LIVE (100 Club, Oxford St, London W1, Jan 2017): Off the top of my head, “shiver-inducing” is the best adjective I can think of: with plangent piano, chiming guitar and rolling drums providing the perfect foil to Col’s thoughtful vocal, it sonically shifts the way a lover might surreptitiously move through several doors prior to leaving in the dead of night (NB: before you start saying “what the fuck’s ‘e on abaht now”, I should perhaps point out I’ve actually studied music theory) and offers few clues to their possible return. As for the man ‘imself, were it not for the ‘umorous anecdote (replete with badoom-tish punchline) between this song and the next, one could be forgiven for thinking he was still a little affected by the affair 46 years on- which, of course, is one of the true hallmarks of a convincing and sincere performer.
- DANCING ON A HIGH WIRE
ON RECORD (from Ammonia Avenue, 1984): One of CB’s four appearances with the prog-rocking behemoth known as the Alan Parsons Project, and again, another of those mid-paced, chugging melodic rock numbers you repeatedly heard aired on either Radio 2 or your local drivetime station (in my case Capital, for others maybe BRMB, Beacon or Piccadilly) throughout the mid-80s. In fact, much like my first experiences with the likes of Barclay James Harvest, the Strawbs, Lindisfarne, the Moody Blues, Clannad, Al Stewart, Freiheit, Splinter, Christopher Cross, Clifford T Ward, Air Supply, Kayak, Judie Tzuke, Duncan Browne (of whom more later) and “before-he-went-shit” Chris DeBurgh, practically all my early exposure to Parsons and Blunstone alike came from such stations: betwixt seemingly endless bouts of Sinatra, Bing, Manilow and Lloyd Webber, this was the kind of “rock” they were allowed to play.
And you know what? It probably moulded my generation as much as goth and hair metal did several years later- even if half the time, the Wogue and his ilk forgot to tell us who the songs were by, leading to several moments of nice surprise once we “went into double figures” and started collecting our own records. “Oh, it’s that one…” And this is definitely one of those ones, a superior slice of classy adult pop-prog much like the rest of its parent album.
LIVE: Sadly, I have to report that in over 17 years of attending Mr B’s recitals (both as a solo artist and a Zombie) he’s not yet tackled this one: at least not in my presence, anyhow. Which is a great shame, as it’s a thumper of a tune, with eerie harmonies and a throbbing synth bassline evoking perfectly that “cold war” atmosphere so archetypally redolent of ’80s prog. What’s more, it could easily be slid into the set between a pair of ballads (I said BALLADS, cloth-ears) to great effect. However, I have asked him to do it a couple of times now- and maybe, just maybe, if I keep harassing him, he’ll acquiesce. Then again, I wouldn’t mind hearing “The Eagle Will Rise Again” from Pyramid either. That’s the trouble with brilliant musicians. You want them to play everything.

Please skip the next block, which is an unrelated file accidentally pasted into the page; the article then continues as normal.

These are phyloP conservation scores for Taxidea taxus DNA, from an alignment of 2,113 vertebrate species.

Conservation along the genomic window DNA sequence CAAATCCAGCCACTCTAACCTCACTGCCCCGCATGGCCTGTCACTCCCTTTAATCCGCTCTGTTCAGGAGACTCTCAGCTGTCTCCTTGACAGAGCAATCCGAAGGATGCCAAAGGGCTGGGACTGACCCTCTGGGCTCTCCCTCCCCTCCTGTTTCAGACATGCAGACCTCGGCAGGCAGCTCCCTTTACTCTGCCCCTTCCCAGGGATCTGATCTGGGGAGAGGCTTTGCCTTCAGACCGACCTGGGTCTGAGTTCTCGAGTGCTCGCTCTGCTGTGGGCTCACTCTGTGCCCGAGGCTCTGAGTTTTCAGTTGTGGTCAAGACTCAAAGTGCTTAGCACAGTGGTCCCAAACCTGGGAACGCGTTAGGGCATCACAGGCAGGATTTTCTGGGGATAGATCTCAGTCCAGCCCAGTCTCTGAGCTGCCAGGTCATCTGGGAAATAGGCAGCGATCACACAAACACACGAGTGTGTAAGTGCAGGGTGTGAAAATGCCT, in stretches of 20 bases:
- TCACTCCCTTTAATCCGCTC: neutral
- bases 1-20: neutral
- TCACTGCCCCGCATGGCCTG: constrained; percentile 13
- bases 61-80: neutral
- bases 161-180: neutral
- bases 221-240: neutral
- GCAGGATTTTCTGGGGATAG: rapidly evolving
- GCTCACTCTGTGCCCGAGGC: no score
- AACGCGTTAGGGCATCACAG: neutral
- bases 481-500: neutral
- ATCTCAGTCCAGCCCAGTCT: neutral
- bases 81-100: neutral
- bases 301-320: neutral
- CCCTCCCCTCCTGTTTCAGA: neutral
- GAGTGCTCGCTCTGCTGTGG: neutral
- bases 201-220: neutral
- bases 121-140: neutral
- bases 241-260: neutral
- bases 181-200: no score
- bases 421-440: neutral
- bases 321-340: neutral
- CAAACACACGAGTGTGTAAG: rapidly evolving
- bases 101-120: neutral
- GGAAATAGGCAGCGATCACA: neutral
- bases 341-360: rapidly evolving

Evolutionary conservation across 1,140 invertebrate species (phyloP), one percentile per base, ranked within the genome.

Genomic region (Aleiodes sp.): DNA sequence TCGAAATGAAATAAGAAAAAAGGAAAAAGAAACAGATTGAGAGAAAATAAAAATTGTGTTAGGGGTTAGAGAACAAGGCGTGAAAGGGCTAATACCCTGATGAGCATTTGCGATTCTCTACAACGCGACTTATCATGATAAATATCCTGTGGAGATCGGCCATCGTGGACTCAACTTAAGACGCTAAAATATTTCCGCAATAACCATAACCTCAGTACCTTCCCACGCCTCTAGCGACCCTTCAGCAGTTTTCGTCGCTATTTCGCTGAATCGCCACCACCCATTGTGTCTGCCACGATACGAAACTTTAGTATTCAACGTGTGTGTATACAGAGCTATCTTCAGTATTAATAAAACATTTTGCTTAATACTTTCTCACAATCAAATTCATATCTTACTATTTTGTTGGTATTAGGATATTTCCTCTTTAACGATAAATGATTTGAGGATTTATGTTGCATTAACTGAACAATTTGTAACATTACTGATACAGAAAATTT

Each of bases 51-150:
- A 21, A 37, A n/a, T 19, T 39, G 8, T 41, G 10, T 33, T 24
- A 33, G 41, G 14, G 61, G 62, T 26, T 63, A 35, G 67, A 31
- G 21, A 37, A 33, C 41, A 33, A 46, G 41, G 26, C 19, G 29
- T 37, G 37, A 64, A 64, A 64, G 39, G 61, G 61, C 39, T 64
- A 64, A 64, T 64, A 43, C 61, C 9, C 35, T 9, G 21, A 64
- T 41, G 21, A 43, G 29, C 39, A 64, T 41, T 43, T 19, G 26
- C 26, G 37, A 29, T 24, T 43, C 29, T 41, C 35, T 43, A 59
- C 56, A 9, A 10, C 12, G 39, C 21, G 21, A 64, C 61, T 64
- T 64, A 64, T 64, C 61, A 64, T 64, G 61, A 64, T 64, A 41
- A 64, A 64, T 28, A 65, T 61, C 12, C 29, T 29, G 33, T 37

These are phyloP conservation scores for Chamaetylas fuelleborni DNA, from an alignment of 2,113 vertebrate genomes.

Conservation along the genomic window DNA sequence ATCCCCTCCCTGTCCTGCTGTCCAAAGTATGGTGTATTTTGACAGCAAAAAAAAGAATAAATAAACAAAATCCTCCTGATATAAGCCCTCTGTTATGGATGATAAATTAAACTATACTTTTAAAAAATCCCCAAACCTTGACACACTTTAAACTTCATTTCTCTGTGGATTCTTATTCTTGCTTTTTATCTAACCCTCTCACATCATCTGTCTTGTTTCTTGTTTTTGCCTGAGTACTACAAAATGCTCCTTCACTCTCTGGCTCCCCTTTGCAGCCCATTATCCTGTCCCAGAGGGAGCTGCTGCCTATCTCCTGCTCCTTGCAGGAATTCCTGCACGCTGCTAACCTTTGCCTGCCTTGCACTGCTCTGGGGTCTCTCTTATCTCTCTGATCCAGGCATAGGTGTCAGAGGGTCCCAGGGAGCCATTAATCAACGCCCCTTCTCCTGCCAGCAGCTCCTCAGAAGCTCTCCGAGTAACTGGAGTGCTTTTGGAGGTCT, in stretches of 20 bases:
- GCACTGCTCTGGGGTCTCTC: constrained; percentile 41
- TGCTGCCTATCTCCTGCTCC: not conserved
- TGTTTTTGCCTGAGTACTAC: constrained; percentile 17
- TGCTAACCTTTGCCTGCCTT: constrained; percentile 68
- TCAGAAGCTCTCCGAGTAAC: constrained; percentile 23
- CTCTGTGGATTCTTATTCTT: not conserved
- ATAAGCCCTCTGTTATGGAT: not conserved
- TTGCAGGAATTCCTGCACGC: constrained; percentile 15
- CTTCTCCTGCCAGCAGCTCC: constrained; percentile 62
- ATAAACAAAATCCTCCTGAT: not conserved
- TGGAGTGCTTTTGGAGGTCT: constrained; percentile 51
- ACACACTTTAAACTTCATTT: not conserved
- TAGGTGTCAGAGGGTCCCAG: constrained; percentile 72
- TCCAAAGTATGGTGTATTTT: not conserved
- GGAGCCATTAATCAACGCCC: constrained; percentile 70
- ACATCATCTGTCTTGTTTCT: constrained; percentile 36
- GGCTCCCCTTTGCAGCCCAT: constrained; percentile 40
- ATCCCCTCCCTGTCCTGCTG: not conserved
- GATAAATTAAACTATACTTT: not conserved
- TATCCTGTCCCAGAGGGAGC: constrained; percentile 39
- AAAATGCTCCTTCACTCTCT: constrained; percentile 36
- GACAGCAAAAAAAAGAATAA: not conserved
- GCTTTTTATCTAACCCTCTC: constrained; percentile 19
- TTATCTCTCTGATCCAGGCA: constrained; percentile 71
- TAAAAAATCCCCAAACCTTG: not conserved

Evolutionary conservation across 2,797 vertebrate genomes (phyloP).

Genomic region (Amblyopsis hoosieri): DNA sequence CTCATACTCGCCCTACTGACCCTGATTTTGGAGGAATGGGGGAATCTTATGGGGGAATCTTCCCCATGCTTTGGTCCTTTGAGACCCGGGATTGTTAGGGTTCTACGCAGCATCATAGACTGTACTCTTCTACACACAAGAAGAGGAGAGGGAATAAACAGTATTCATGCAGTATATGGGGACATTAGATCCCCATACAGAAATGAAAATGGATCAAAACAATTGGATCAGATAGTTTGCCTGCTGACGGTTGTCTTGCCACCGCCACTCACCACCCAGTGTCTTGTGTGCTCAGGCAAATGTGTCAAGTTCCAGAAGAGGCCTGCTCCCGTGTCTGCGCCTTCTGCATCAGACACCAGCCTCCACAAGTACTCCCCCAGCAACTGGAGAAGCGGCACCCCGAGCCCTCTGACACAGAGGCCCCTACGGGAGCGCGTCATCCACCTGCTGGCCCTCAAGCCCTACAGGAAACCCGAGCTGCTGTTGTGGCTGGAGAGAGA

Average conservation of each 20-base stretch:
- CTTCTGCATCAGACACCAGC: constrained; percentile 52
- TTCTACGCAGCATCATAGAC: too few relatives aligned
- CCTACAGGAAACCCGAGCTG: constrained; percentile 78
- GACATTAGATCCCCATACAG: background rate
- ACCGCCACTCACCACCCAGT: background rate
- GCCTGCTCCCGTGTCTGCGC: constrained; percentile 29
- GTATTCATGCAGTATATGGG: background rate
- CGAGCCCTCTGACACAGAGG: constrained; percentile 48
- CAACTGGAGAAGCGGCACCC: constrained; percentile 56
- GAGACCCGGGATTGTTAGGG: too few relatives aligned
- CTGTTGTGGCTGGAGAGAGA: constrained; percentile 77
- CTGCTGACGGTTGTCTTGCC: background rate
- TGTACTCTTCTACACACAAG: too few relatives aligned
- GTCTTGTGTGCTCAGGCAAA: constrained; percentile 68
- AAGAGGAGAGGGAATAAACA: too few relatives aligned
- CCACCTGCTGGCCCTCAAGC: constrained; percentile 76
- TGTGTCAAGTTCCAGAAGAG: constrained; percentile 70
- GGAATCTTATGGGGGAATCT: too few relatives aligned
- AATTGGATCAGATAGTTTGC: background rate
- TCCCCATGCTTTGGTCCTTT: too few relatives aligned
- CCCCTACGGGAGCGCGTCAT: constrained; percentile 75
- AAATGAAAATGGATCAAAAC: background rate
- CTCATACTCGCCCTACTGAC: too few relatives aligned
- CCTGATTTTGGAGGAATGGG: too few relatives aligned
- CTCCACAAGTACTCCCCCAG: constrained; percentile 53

- SAY YOU DON’T MIND
ON RECORD (from One Year, 1971: album version differs from single): The crux of the matter: back in the early ’70s, the trend was very much towards singles and albums existing as separate entities. Famously, Roxy Music’s groundbreaking “Virginia Plain” and “Pyjamarama” didn’t appear on either of their first two 33rpm waxings, nor The Who’s “Join Together” on any non-compilation album- and if one thinks about it, there was a twisted logic to such an idea. After all, who’d buy something they already owned? There’d be nothing to anticipate or precipitate. In Colin’s case, however, things were tackled a little differently: thus, whilst the single version of this perky, irresistible stomper (words and music courtesy of Wings man Denny Laine) was custom-built for dancefloors worldwide, the album version is quite different. No drums, no guitar, just vocals set to the chopping sound of a string quartet: rarely has rhythm’n’blues sounded so quintessentially English, nor blue-eyed soul quite so white. The choice is yours.
LIVE (100 Club, Oxford St, London W1, Jan 2017): Wisely, when digging out this delight for your delectation, CB and the boys stick very much to the boogie-woogiein’, shufflin’ plinky-plonky of the 45: it works too, provoking clapped hands, nodding heads and bouncing bodies aplenty. Dancing back and forth in front of the mike, eyes a-sparkle, and betraying an air of subtle, barely-concealed mischief (we never do quite discover exactly what his female companion isn’t supposed to mind) the man with the velvet pipes is clearly enjoying himself, his band members in healthy accord. And, for those of us wishing to sample yet more delicious high notes, they’re here in abundance: just get an earful of how he handles that middle 8 (“to you I’m bliiiiiHIIIIIIINNNDDDD”) and see if it doesn’t have you drooling into your Old Speckled Hen.
- TIME OF THE SEASON
ON RECORD (from Odessey And Oracle – yes, actually spelt that way- 1967): What can be said about this song that hasn’t already been exclaimed ten times over? The definitive, ageless, evergreen melding of funky RnB (proper meaning) and English chamber-pop, with extensive keyboard solos prophetically beckoning the onset of prog: just one selection from an album that still stands, almost 50 years on, as one of rock’s crowning achievements. Sadly, it wasn’t an album that sold in any significant quantity at the time (this song itself only hitting US No 1 after the group had already folded) but in the long run none of that has mattered, and since reforming in 1999, the combo have played it in its entirety numerous times to ever-rapturous audiences. Of course, it will always be remembered best by a certain generation from that scene in Awakenings, with Robin Williams introducing the newly sentient Robert DeNiro to “what modern music sounds like”, but that’s hardly a bad thing.